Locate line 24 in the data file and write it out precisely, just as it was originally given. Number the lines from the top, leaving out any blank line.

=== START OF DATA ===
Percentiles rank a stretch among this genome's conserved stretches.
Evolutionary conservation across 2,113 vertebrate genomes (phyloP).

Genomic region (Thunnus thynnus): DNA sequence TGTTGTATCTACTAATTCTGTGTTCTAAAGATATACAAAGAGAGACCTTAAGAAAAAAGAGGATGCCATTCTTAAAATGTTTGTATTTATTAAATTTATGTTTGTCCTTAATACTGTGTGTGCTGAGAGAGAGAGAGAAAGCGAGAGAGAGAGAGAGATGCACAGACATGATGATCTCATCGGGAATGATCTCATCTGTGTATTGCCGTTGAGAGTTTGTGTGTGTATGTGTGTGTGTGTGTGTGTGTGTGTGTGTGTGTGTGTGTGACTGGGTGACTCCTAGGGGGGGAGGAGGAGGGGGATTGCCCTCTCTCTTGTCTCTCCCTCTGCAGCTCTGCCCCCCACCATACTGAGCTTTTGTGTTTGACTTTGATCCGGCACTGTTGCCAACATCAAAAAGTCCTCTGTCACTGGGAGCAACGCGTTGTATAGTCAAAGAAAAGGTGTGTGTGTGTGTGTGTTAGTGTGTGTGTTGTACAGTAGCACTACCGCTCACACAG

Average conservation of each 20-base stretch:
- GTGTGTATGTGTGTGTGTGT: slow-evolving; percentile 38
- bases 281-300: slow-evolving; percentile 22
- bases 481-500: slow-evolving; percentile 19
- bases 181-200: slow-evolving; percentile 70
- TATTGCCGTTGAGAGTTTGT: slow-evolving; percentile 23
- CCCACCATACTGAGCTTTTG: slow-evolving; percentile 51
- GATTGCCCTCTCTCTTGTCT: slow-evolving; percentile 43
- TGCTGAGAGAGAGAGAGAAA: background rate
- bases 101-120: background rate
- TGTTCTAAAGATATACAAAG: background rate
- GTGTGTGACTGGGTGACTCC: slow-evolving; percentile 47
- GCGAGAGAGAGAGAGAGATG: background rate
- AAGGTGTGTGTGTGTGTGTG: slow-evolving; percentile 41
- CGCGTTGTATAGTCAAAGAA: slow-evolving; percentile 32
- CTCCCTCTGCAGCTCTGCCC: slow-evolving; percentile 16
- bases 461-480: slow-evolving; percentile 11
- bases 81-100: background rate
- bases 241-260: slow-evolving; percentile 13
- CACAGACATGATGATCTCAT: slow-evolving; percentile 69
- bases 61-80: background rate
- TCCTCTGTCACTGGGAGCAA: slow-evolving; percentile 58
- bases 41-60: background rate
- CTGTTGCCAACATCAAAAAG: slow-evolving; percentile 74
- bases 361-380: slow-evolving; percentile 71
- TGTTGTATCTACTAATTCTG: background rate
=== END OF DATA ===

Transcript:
- bases 61-80: background rate